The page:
About ATSDR - Sharing Our Stories: ATSDR’s Impact on Public Health

When harmful chemical exposure happens, the Agency for Toxic Substances and Disease Registry (ATSDR) is ready to respond. Our top priority is to protect people from harmful chemical exposures. ATSDR has helped people in more than 900 communities all over the country.

Did you know that environmental factors contribute to more than 25% of all diseases worldwide? In the U.S., the yearly cost of just four childhood health problems linked to chemical exposures- cancer, lead poisoning, asthma, and developmental disabilities – is greater than $54 billion. Chemicals make our lives easier and are included in everyday items like foods, personal care products, prescription drugs, and household cleaners. Sometimes, however, exposure to chemicals can harm us. Exposure to chemicals happens in homes, schools, workplaces, and throughout communities. Accidental releases, certain household products, or hazardous sites are all possible causes of chemical exposures.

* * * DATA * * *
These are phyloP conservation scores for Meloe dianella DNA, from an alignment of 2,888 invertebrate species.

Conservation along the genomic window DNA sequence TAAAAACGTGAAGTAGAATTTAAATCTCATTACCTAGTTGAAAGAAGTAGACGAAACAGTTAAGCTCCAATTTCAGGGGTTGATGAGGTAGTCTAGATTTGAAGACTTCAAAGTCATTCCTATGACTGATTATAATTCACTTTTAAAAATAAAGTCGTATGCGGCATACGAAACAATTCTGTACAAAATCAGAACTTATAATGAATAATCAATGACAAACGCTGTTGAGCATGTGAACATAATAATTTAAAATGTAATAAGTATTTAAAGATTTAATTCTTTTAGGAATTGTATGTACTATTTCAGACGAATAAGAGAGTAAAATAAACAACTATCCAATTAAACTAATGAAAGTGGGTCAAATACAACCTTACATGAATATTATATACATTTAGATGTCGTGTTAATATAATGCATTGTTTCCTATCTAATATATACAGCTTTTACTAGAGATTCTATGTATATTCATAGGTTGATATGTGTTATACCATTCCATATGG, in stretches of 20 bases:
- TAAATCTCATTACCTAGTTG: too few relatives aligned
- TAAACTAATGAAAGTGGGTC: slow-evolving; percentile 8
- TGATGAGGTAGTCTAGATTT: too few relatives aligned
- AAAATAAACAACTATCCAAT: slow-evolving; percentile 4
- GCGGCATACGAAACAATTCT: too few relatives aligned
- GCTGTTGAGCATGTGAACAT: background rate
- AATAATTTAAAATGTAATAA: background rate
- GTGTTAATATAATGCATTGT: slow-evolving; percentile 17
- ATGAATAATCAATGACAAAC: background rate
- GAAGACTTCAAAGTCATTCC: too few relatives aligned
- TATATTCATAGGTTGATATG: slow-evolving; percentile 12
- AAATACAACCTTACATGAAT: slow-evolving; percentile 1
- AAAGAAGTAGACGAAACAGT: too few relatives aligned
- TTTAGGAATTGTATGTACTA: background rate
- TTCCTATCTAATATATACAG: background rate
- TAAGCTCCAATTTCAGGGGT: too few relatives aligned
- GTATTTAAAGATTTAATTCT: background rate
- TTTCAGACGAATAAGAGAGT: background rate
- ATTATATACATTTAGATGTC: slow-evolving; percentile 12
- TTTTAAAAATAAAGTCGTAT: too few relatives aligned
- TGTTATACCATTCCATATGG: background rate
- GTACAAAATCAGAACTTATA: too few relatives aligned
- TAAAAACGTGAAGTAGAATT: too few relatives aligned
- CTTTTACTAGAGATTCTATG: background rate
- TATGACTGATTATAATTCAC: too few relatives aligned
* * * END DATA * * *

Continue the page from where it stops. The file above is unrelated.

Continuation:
These are the stories of the lives of people and communities and how ATSDR has protected their health over the past 25 years. We have been there in emergencies like Hurricane Katrina. We’ve helped people whose lives have been disrupted by harmful chemical spills. And we work hard every day to understand the cause of diseases through our health registry process.

Visit the NCEH/ATSDR blog, where we house our stories about how ATSDR helps create a safer, healthier America that enjoys protection from toxic substances.

In response to the environmental disasters at Love Canal and Times Beach, Missouri, Congress passed the Comprehensive Environmental Response, Compensation, and Liabilities Act (CERCLA or “Superfund” law) in 1980. This law created ATSDR, which was formally organized in 1985. At first, ATSDR focused on evaluating toxic exposure just for communities near Superfund sites. As time went on, the agency began to assess requests from EPA; state, tribal or local agencies; residents; and communities.

1 in 4 people in the U.S. lives within 4 miles of a hazardous waste site. With staff in Atlanta as well as 10 regional offices and 25 state health departments across the country, ATSDR is available 24/7 to respond to local concerns and protect health during environmental emergencies like chemical spills and natural disasters.

Page last reviewed: March 12, 2021